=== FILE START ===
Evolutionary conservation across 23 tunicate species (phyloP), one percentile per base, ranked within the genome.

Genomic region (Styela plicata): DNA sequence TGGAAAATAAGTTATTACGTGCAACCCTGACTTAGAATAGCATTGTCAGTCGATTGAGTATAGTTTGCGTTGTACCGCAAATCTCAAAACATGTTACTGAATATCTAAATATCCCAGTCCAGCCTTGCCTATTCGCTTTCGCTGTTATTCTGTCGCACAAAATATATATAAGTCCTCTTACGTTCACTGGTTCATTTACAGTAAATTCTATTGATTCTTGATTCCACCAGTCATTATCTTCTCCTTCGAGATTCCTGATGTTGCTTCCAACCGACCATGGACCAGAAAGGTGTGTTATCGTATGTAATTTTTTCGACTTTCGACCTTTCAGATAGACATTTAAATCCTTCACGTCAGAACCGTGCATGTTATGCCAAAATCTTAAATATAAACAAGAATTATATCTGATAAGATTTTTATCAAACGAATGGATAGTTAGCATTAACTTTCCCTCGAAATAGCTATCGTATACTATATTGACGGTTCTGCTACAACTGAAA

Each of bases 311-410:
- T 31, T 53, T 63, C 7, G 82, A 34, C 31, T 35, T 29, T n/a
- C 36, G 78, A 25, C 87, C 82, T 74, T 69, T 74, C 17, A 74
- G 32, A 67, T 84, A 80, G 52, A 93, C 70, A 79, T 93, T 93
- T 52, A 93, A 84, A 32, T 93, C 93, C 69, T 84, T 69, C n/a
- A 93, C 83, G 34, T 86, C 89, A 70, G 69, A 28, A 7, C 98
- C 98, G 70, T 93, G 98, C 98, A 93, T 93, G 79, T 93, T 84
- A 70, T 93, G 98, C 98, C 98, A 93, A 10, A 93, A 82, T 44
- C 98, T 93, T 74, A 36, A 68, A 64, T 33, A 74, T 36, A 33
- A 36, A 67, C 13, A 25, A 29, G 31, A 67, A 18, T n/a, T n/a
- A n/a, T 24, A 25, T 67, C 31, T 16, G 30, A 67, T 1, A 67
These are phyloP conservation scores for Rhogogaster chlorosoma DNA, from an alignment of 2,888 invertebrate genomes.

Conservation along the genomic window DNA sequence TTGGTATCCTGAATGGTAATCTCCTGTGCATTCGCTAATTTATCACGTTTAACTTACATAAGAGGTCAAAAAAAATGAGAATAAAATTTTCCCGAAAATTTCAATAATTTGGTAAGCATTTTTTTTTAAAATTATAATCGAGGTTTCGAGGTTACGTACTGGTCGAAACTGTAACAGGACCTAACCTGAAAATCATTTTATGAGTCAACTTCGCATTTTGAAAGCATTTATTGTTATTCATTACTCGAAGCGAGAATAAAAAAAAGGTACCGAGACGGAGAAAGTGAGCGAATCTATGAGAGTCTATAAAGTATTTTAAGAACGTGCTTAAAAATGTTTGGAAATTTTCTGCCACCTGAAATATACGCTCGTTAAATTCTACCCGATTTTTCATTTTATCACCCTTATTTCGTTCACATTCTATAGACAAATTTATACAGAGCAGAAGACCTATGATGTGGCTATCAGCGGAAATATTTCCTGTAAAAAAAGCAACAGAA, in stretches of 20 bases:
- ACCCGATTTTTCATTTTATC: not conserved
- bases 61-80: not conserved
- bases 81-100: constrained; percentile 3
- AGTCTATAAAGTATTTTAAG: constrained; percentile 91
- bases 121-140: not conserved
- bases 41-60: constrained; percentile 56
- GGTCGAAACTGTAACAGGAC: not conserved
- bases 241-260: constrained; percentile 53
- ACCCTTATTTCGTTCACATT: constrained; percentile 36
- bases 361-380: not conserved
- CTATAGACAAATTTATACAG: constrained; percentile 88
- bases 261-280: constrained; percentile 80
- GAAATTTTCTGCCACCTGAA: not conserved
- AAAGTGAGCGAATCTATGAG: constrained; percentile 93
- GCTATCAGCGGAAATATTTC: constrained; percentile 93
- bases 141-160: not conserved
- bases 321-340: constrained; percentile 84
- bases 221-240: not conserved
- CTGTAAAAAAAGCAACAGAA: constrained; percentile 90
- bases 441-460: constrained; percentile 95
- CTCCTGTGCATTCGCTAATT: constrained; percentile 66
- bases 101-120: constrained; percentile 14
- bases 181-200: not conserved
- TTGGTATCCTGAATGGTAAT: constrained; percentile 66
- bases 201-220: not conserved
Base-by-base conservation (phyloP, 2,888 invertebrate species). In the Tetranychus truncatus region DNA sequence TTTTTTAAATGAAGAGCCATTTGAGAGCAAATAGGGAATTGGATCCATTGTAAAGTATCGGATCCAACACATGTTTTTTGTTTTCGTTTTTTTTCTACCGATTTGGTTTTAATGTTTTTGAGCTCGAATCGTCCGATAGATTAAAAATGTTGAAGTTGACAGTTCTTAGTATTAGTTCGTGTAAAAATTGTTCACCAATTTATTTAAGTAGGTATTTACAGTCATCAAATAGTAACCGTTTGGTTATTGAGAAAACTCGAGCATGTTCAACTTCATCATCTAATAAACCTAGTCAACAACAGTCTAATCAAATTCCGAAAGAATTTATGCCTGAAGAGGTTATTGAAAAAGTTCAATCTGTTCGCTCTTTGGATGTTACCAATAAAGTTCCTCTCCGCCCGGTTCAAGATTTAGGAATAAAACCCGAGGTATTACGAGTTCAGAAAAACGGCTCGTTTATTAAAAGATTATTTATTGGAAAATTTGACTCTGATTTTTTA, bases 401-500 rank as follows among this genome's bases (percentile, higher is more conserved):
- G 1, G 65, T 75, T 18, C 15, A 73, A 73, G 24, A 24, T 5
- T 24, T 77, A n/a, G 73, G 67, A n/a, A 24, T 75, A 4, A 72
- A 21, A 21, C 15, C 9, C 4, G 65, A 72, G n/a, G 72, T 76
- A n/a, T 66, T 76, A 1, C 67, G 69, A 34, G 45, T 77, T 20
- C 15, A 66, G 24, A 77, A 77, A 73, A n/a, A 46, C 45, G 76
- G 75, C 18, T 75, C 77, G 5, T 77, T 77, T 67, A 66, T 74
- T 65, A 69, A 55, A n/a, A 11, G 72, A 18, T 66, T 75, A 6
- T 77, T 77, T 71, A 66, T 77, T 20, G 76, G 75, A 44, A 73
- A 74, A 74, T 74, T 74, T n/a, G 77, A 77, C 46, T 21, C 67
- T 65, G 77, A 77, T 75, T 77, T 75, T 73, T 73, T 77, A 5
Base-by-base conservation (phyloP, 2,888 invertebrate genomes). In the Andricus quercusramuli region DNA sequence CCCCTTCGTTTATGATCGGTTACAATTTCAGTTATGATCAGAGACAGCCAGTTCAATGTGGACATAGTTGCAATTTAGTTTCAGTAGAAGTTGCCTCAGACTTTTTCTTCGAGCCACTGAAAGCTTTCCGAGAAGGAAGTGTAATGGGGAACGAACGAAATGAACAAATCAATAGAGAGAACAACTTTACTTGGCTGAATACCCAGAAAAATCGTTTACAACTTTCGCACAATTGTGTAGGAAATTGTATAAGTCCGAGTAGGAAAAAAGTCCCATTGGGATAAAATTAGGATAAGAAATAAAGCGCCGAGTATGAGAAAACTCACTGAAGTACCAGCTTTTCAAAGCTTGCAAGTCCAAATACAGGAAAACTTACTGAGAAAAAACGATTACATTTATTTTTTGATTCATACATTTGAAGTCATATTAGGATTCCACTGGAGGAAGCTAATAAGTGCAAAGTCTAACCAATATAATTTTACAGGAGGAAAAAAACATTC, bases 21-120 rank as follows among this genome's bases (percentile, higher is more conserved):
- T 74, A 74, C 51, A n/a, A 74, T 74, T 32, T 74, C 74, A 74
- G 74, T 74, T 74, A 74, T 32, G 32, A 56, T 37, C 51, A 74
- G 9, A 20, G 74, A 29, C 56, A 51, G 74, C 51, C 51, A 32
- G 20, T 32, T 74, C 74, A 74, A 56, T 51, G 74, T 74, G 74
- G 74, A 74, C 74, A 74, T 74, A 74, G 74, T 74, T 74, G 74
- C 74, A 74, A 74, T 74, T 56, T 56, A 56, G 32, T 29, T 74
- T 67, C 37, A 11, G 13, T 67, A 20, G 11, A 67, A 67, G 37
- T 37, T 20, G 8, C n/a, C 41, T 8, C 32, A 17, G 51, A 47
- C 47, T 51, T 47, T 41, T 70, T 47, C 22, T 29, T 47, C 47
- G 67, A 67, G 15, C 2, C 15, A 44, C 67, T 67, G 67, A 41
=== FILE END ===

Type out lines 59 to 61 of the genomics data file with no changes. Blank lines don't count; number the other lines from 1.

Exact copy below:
- T 67, C 37, A 11, G 13, T 67, A 20, G 11, A 67, A 67, G 37
- T 37, T 20, G 8, C n/a, C 41, T 8, C 32, A 17, G 51, A 47
- C 47, T 51, T 47, T 41, T 70, T 47, C 22, T 29, T 47, C 47